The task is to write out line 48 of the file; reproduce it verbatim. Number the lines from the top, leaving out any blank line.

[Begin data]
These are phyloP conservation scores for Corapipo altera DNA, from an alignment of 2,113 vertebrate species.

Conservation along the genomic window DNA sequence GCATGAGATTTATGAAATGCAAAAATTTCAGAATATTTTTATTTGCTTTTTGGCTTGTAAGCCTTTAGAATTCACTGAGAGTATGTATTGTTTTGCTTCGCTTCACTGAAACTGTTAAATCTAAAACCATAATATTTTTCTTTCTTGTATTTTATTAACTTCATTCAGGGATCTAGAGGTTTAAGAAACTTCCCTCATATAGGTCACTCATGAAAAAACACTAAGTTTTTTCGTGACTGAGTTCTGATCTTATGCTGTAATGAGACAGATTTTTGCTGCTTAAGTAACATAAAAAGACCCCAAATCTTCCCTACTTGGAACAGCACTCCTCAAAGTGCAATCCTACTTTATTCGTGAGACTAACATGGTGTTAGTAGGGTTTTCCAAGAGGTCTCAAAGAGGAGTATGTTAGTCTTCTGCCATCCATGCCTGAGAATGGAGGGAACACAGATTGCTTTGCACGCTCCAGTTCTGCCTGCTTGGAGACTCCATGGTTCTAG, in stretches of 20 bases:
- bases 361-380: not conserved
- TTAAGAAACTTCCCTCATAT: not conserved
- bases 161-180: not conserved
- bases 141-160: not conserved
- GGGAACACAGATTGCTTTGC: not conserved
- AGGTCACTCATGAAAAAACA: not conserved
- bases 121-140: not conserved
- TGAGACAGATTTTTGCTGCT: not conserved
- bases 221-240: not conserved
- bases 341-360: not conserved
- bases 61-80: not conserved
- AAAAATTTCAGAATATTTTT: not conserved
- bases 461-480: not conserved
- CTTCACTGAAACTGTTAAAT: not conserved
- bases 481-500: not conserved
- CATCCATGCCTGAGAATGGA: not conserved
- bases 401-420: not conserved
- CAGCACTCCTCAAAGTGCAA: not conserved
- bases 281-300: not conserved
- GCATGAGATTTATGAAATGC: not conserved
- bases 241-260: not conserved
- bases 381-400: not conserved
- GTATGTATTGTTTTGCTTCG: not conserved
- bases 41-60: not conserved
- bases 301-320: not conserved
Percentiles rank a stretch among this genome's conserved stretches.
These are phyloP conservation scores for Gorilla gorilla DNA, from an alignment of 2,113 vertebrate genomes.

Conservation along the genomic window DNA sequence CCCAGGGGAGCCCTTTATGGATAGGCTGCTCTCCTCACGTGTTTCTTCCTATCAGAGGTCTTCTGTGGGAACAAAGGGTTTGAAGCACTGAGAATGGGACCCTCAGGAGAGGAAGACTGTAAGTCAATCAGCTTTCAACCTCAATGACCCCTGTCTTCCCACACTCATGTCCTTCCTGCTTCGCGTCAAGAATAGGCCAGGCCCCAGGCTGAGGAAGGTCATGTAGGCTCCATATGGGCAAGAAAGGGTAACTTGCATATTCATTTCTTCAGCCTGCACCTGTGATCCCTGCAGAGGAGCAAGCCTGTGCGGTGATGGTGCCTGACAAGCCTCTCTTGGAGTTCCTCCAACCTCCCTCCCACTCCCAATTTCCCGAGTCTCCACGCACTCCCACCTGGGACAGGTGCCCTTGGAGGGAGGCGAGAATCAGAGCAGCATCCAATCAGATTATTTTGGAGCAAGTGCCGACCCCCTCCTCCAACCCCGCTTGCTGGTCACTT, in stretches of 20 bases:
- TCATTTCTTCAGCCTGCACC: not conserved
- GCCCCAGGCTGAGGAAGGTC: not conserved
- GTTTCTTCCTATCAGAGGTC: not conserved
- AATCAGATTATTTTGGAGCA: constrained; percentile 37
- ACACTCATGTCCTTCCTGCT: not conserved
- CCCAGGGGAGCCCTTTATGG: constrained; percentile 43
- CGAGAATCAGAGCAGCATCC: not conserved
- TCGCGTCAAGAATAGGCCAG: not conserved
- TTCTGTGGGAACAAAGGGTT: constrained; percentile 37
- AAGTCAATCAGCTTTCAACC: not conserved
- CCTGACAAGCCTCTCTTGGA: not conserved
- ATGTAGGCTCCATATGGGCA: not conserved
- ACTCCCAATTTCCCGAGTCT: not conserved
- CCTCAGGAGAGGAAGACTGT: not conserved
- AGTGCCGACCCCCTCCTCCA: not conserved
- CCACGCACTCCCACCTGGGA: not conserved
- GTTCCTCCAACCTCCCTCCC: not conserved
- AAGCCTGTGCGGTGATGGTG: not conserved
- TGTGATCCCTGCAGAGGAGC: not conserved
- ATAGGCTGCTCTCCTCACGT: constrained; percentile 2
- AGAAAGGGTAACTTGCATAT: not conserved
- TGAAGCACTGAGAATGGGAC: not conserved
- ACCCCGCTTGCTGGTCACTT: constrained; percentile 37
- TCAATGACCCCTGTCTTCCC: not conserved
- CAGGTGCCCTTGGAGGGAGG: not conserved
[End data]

- AAGCCTGTGCGGTGATGGTG: not conserved